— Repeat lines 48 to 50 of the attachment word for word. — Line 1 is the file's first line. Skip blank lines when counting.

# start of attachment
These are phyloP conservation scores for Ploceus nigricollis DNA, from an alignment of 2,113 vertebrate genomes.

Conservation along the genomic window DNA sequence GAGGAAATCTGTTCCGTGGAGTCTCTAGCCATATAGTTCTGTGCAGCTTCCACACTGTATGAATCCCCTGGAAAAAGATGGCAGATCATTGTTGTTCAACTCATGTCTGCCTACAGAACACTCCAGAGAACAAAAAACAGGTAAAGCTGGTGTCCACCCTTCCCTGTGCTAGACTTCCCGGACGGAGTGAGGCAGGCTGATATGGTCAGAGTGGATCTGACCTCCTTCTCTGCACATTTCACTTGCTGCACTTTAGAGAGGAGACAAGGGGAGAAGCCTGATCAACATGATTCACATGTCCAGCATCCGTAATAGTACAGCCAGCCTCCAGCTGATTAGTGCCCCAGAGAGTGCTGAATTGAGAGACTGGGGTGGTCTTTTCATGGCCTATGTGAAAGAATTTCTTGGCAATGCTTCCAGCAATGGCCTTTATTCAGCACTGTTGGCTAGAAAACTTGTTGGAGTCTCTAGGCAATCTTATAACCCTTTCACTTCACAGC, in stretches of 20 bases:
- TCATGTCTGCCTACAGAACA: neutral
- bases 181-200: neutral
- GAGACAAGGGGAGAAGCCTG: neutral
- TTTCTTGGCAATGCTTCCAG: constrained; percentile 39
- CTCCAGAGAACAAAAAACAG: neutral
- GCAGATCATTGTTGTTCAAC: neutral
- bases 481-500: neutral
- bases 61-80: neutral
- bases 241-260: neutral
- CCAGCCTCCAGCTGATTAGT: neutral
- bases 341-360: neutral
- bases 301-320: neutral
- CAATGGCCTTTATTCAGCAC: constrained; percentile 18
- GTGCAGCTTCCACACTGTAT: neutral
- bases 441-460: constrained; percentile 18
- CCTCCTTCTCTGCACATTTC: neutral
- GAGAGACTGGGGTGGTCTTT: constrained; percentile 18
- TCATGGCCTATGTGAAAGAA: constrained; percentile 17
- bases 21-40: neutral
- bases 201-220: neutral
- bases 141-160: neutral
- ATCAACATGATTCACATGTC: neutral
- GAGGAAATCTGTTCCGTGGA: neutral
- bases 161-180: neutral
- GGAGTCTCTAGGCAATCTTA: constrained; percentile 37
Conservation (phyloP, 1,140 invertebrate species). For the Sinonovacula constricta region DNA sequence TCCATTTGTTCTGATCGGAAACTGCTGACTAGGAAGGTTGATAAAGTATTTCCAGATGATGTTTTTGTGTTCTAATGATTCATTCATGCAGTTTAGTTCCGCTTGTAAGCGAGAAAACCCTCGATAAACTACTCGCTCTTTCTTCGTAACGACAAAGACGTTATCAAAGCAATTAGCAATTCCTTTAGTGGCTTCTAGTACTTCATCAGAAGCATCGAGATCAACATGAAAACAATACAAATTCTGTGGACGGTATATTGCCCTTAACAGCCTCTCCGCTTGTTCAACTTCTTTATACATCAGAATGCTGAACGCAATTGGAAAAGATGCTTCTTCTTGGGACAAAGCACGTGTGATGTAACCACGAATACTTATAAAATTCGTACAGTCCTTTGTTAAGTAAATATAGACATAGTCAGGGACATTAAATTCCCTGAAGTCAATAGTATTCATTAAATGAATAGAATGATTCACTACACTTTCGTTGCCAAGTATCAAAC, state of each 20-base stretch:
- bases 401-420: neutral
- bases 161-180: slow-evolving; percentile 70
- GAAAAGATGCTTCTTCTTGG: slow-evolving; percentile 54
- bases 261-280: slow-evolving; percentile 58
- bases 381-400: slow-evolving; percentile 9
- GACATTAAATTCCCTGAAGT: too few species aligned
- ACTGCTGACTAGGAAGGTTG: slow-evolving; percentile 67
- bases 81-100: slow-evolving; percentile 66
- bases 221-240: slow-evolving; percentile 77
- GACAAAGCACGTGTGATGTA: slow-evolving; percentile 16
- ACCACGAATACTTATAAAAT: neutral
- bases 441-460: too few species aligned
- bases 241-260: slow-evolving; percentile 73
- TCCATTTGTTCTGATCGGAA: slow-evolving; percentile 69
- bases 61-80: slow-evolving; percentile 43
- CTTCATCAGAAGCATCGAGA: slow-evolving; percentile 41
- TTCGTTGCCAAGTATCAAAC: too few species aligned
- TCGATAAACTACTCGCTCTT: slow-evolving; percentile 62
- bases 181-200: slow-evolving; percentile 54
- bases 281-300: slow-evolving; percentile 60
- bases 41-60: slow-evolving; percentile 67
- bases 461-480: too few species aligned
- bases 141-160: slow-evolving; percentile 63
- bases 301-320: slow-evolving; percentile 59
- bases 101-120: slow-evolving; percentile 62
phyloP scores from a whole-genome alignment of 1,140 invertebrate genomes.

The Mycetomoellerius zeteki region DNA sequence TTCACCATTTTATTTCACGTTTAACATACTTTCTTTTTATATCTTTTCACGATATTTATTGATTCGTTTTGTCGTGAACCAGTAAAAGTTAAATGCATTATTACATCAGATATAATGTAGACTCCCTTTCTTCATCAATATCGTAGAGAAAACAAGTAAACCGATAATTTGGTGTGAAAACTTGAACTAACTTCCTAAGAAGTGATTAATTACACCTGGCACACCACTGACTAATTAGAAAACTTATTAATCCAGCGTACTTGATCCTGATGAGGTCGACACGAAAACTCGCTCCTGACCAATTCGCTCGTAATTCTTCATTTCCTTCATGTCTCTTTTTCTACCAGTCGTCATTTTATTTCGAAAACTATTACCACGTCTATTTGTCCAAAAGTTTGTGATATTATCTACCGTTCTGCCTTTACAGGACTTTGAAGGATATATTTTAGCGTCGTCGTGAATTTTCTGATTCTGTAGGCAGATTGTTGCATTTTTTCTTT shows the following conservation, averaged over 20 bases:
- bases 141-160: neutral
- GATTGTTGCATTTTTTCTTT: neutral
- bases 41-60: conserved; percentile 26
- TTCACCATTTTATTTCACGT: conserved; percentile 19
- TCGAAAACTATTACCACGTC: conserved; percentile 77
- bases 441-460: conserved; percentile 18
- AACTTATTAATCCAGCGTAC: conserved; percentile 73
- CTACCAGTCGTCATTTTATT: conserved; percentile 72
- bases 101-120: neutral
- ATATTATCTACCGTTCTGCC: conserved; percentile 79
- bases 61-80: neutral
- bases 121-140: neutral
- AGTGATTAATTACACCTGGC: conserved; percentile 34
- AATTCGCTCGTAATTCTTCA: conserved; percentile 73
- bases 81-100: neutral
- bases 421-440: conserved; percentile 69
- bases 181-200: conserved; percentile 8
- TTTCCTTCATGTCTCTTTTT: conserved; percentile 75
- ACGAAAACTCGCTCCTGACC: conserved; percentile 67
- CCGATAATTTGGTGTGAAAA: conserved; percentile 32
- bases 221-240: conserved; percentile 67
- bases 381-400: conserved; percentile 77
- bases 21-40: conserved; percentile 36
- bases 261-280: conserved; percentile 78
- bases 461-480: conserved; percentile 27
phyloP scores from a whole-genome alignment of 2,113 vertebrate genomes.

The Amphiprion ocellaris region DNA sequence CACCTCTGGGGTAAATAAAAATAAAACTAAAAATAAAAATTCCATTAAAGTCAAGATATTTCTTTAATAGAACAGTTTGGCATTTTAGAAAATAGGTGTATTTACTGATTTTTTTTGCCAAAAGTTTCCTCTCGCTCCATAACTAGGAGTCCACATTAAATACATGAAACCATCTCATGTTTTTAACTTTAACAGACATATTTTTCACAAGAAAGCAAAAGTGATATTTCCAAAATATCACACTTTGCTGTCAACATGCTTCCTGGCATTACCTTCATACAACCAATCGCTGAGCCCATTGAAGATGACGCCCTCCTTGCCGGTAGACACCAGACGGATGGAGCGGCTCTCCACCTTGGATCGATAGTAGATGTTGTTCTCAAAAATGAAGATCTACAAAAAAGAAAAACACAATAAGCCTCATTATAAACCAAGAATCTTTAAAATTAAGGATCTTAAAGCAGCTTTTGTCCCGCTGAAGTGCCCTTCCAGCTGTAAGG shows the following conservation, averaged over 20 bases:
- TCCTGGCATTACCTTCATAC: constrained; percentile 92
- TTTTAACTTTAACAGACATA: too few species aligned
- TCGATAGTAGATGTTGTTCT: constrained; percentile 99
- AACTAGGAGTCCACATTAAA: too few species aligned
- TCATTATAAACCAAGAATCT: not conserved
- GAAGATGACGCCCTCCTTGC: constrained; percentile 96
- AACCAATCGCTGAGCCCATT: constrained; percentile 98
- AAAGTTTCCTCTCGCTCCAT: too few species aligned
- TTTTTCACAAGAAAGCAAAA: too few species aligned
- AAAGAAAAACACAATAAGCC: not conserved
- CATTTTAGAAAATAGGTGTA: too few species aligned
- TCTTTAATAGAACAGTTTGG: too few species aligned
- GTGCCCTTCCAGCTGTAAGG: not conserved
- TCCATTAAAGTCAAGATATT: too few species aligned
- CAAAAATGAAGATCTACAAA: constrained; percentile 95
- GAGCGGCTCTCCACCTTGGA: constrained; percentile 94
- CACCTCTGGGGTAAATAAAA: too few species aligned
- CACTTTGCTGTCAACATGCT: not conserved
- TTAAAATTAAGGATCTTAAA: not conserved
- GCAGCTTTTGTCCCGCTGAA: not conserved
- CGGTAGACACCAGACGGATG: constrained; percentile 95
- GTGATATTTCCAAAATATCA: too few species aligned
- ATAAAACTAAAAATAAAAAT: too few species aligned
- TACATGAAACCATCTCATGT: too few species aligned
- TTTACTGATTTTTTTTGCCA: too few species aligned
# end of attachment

- bases 281-300: slow-evolving; percentile 60
- bases 41-60: slow-evolving; percentile 67
- bases 461-480: too few species aligned